Can you see in the image above that The Speedlighter Strikes Again? if not, here is an even more clear example: I made the boat stand out like an almost ghostly apparition:

For that, I exposed the background dark, and use my flash, zoomed manually to 135mm, to light the boat.

I also made sure I got enough setting sun:

As well as background objects of interest:

And the sunset itself. Sailing is great for photography becuase there is no foreground clutter!

The skies were cloudy. I love clouds with wide angles.

And as you saw in picture three, I also like the long view. Here’s Toronto again:

Lessons from the shott:

Hope for interesting skies. Expose the background well. I used manual mode for everything. Light up close objects with flash. Use wide angles but also bring a long telephoto lens.

I’ll share one more:

Tropics? Nope, Lake Ontario. Speedlighting rocks.



..and more hardware.

Today, a further hardware tip.

One of the lenses I had looked at by Keno-san of Canada Camera Repair (see prior post) was my 50mm f/1.2L prime lens. It was never the sharpest, and I figured a $2,000+ lens should be pretty sharp even wide open. The inspection turned into a repair, but not a very expensive one – under $175 for the repair, including a new rear lens element.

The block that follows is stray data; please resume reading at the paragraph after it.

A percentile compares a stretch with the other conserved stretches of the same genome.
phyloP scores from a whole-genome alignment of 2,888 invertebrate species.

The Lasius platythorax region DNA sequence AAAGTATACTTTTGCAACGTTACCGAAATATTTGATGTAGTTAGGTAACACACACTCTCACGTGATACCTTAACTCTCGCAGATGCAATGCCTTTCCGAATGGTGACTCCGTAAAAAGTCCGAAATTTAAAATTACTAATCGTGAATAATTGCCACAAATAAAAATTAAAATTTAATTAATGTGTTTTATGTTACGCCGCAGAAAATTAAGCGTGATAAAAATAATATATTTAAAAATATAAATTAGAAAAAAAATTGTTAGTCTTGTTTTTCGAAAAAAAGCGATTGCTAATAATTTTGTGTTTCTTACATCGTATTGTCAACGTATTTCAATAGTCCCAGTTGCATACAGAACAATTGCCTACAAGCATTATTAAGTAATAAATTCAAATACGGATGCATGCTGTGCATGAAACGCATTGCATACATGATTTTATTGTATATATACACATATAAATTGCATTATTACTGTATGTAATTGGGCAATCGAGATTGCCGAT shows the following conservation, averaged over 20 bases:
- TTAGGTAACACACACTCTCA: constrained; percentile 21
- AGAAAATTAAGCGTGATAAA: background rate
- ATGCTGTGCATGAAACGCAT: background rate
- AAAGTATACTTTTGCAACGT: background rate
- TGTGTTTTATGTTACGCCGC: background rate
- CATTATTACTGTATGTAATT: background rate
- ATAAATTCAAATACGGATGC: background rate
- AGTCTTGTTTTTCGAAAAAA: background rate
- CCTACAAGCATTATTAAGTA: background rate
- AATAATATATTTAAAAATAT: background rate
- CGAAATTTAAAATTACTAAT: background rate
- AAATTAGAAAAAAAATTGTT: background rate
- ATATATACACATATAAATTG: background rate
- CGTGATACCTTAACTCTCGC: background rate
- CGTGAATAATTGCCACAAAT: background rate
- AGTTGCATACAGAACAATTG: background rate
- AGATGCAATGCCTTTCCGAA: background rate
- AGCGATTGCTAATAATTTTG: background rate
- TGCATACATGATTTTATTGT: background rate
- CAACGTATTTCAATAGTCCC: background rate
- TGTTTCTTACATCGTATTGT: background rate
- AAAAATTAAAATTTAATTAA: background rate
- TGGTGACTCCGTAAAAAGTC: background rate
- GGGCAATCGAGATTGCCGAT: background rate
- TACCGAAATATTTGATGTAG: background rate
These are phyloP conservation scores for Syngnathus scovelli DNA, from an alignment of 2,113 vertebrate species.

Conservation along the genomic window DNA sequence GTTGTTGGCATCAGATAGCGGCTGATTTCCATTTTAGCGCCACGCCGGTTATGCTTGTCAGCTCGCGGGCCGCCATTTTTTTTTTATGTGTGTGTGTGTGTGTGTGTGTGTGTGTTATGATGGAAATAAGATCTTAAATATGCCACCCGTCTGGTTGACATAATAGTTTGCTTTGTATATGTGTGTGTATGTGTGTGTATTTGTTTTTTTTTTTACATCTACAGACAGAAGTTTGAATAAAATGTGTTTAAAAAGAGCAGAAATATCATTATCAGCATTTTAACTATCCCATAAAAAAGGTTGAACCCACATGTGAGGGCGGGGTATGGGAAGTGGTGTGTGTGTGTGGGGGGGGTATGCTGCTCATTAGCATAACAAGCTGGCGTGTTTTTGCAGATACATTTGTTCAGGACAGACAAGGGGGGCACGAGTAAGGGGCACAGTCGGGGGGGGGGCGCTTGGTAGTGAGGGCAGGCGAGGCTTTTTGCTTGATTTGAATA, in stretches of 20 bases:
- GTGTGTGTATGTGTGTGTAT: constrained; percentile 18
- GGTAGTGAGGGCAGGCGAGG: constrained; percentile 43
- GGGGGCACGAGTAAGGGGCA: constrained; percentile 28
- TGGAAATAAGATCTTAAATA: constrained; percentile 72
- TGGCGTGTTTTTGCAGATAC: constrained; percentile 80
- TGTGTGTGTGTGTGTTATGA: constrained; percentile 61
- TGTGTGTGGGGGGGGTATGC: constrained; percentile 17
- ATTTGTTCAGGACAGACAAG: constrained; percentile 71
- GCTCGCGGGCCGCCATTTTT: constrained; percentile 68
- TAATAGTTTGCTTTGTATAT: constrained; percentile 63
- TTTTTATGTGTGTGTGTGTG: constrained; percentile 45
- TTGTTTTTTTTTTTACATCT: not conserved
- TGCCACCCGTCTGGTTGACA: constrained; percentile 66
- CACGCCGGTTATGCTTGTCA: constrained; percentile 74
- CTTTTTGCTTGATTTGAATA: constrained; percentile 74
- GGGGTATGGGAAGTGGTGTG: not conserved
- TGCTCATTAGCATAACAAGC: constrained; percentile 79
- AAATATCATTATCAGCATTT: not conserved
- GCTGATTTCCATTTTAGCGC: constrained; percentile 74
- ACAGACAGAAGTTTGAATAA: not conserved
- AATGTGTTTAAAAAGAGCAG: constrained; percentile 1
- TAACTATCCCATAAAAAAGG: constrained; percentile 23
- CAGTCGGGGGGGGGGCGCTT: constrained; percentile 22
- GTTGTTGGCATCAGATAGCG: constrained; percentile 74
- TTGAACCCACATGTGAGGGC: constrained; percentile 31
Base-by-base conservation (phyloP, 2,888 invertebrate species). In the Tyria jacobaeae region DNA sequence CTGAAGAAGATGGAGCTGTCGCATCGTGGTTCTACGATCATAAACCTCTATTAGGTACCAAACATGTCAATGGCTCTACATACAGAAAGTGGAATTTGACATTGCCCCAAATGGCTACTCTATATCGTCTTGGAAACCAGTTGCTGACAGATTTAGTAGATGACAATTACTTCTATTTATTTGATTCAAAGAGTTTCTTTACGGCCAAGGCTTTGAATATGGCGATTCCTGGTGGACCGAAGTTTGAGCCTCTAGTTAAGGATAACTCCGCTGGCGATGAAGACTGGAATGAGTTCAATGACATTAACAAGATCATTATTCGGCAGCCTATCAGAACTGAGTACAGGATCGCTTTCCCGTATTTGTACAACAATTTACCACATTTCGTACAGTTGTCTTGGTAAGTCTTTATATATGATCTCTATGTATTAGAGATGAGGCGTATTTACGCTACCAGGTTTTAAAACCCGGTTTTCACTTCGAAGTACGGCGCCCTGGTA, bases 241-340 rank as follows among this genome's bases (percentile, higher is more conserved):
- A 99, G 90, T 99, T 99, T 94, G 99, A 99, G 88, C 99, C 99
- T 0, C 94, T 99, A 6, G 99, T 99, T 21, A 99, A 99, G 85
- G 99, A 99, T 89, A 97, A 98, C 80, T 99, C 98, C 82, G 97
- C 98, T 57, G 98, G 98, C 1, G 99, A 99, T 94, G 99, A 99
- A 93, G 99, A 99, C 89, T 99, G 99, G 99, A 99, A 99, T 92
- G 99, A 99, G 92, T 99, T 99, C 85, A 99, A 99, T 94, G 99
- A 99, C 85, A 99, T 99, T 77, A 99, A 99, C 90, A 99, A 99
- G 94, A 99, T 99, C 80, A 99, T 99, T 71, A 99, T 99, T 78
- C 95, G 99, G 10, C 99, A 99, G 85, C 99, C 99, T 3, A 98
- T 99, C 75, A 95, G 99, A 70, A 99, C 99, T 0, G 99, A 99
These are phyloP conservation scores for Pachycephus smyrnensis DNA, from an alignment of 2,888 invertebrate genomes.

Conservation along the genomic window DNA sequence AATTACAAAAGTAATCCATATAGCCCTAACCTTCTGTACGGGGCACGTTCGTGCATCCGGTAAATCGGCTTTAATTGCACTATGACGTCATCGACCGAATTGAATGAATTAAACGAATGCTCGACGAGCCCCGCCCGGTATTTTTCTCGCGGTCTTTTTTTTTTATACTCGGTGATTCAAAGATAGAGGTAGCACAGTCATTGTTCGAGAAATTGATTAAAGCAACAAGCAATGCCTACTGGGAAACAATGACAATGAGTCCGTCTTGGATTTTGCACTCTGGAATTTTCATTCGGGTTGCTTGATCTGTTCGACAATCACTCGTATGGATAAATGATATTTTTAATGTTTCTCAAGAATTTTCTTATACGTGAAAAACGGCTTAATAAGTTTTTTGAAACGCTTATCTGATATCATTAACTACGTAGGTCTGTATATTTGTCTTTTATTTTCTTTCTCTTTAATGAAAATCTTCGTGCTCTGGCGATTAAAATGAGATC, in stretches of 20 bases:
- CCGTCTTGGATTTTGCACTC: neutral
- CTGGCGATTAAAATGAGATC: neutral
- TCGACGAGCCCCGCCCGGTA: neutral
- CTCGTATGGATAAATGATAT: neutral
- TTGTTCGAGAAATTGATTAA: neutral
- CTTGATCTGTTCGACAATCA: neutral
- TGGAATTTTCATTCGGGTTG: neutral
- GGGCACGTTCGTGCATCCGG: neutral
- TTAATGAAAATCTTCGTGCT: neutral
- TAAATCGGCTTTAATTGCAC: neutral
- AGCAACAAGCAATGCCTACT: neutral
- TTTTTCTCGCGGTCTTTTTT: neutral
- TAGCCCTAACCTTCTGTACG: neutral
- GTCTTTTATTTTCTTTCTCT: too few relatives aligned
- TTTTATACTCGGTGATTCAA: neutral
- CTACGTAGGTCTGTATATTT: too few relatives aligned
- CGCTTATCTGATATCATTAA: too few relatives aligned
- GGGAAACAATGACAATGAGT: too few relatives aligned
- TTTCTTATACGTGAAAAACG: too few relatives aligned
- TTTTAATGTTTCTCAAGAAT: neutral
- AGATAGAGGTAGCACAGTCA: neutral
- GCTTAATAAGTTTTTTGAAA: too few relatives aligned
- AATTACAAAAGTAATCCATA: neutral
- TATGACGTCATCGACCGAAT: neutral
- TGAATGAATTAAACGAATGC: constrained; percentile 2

Good news: it is indeed sharper than before: I can now use this lens in available light situations. (The lesson in this: lenses should last forever and a well adjusted lens is worth having – lenses are therefore worth inspecting and repairing.)

Here’s a handheld (both) shot at f/1.2:

And detail:

The testing process also prompts me to remind you of a few important things:

  1. First of all: Do not be too critical. 50mm at f/1.2 is silly if you want more than a few millimeters of depth of field.
  2. Best use a lens test kit.
  3. Use a very small focus area to test focus. I used the “spot focus” option on the 1Dx.
  4. Focus elsewhere, then come back and focus on your subject
  5. Eliminate shake issues by using a tripod or fast shutter speed.
  6. Avoid “fully open”. Every lens is better when stopped down a little. That is why you buy an f/1.2 lens: not just to use at f/1.2, but also so it’s sharp at, say, f/2.0. (just like an f/1.8 lens would be sharp perhaps at f/2.8).
  7. Learn how consistent any issues are. A little back focus is fine, for instance, if your camera has a micro-adjust setting. But only if it is consistent.
  8. Focus in bright light. Use your center focus point; have the camera perpendicular to the surface you are focusing on.